THE TERRORIST MENTALITY. THE Shiite suicide bomber who drove her explosive-packed Peugeot into an Israeli Army convoy in South Lebanon last year was 16 years old. The Jordanian who tried to assassinate the vice-consul of the United Arab Emirates in Rome in 1984 was 22. Of the four hijackers of the Achille Lauro, all of whom were sentenced in Genoa, Italy, last November, the oldest was 23; the youngest, 19.
Terrorists, whatever their background or cause, have one thing in common: their age. ``Most of them are youngsters,'' says Prof. Ariel Merari, speaking of the Middle Eastern terrorists he has studied through the Project on Terrorism which he directs at Tel Aviv University.Skip to next paragraph
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Scholars looking at other parts of the world second his view. ``The age of terrorism is the age of youth,'' says Jerrold M. Post, a psychiatrist who studies terrorism as director of behavioral sciences at Defense Systems Inc., a consulting firm based in Washington, D.C. ``Apart from some of the leaders, you basically don't find middle-aged terrorists,'' he notes, citing research that puts the median age of terrorists at 22.5 years.
Dr. Lorenz Bollinger, a West German psychologist who conducted detailed interviews with imprisoned members of the Red Army Faction (RAF), sees elements of what he calls ``adolescent crisis'' among terrorists.
Experts remain divided about whether a particular terrorist mentality can be defined. On this one point, however, there is general agreement: The hand that actually carries the bomb or pulls a trigger is a young hand.
Why? In some cases, the answer is relatively simple. ``In certain countries,'' says Prof. Paul Wilkinson of the University of Aberdeen, ``whole families pass on to their children the message that this is the way you struggle for your rights, this is the way we work for the cause.'' The result, he says, is a ``terrorist tradition'' of inducting children into paramilitary activity at an early age.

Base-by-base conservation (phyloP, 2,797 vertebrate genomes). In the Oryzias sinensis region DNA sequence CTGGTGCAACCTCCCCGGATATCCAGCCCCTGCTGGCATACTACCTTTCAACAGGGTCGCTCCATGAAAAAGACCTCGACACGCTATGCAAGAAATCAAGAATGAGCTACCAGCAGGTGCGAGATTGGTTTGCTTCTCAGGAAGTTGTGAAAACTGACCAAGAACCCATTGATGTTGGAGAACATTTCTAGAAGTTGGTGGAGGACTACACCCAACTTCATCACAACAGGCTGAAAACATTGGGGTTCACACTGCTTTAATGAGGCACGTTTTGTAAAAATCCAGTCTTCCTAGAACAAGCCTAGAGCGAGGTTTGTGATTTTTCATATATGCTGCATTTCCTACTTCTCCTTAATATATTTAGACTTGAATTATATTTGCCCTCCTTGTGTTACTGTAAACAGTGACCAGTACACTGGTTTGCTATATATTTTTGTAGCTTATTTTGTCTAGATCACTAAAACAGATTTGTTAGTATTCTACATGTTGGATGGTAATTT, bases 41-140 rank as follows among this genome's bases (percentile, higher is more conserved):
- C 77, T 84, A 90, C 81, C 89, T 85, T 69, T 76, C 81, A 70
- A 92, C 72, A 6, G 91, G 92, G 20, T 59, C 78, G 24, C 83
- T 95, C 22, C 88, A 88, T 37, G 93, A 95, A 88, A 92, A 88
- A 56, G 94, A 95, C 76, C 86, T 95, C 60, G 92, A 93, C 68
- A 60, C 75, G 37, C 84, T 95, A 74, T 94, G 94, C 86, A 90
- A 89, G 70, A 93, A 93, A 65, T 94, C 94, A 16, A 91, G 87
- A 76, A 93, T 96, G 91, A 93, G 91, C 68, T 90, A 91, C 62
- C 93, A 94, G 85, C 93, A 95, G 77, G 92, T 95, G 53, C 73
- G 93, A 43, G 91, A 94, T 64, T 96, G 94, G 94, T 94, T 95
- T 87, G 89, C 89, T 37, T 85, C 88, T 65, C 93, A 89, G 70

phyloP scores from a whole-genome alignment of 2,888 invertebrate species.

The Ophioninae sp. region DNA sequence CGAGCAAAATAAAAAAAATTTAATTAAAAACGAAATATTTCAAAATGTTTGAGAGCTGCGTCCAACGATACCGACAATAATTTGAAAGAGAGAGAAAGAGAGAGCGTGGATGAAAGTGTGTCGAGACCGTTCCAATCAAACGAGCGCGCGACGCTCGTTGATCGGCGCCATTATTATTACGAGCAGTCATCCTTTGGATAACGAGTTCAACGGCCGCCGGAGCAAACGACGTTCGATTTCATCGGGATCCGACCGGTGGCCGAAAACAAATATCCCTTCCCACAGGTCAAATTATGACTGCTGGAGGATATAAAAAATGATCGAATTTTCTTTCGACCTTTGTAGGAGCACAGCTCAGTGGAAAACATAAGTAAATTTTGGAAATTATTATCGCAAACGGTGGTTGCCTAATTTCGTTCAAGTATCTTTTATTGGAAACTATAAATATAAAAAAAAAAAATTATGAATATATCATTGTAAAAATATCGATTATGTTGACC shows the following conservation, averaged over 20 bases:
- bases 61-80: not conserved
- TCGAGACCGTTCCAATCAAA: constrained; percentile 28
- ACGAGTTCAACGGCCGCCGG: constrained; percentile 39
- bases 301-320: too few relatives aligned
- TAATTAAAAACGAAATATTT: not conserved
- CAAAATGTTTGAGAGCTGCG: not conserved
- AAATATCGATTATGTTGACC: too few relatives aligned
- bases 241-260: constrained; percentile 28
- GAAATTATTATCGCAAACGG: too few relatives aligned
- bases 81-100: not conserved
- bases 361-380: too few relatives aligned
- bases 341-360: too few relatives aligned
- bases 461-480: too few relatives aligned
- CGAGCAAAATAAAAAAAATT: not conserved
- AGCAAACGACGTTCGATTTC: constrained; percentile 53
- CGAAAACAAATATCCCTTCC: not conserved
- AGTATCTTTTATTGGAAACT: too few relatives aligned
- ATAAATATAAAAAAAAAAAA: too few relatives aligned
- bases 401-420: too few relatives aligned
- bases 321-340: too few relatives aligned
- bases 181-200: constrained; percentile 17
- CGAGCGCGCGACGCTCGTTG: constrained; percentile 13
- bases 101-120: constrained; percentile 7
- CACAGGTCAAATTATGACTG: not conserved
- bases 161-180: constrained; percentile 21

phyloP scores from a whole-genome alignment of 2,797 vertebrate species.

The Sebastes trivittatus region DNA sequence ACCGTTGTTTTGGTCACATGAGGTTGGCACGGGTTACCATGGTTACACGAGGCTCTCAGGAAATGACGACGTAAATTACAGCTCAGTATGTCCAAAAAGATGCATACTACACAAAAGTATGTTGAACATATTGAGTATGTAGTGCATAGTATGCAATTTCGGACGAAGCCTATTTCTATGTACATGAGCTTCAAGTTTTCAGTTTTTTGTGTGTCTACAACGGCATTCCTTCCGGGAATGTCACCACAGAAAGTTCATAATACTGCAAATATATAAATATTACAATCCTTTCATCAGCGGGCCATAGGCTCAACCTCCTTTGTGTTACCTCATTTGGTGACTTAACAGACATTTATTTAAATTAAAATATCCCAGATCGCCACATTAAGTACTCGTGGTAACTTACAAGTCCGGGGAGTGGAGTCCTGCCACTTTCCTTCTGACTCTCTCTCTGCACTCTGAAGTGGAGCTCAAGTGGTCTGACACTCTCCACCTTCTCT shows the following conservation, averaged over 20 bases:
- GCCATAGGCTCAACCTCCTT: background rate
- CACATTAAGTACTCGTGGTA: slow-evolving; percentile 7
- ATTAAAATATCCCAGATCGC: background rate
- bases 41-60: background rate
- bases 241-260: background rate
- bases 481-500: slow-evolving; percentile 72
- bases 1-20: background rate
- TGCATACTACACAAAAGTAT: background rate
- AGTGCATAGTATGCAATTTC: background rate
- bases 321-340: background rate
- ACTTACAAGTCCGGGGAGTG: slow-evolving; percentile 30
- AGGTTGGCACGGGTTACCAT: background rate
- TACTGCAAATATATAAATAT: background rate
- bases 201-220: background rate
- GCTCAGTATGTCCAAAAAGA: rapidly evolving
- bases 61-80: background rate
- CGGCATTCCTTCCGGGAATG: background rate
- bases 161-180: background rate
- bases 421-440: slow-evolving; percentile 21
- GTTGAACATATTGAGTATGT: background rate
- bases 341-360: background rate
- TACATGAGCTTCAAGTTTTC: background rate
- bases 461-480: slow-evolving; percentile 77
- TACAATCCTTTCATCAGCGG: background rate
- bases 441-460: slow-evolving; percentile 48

Beyond that, students of terrorism can trace numerous threads. Two broad types of terrorism
One one hand, Dr. Post points to the ``nationalist-separatists,'' exemplified by the Spanish Basque group ETA and the Armenian Secret Army for the Liberation of Armenia. They live openly in their own communities -- they are often lionized as heroes -- and their goal is to establish a separate nation, usually as an act of loyalty to parents who have suffered under earlier political regimes.
On the other hand, says Post, are what he calls the ``anarchic-ideologues,'' members of such groups as the RAF or Italy's Red Brigades. Living underground, often in rebellion not only against the state but against their own parents, they seek the wholesale destruction of the existing social order.
Increasingly, European specialists are finding it useful to add a third category: the spillover of terrorism from the Middle East. Often referred to as ``international terrorism'' (to distinguish it from the two domestic categories), it is characterized by state support and extensive training of commandos. International terrorism involves professional terrorists like Abu Nidal, who reportedly hires out his services to various states with little concern for ideology.
Because terrorists of these three types may resort to the same means, a bombing in Madrid may look much like one in Berlin or Beirut, and the perpetrators are often lumped together under the single label of ``terrorist.'' The ensuing confusion illustrates the difficulty in finding a single definition for the term and leads to the adage that ``one man's terrorist is another man's freedom fighter.'' The result is such a welter of differing behaviors and purposes that terrorist experts are often skeptical about identifying a universal mind-set.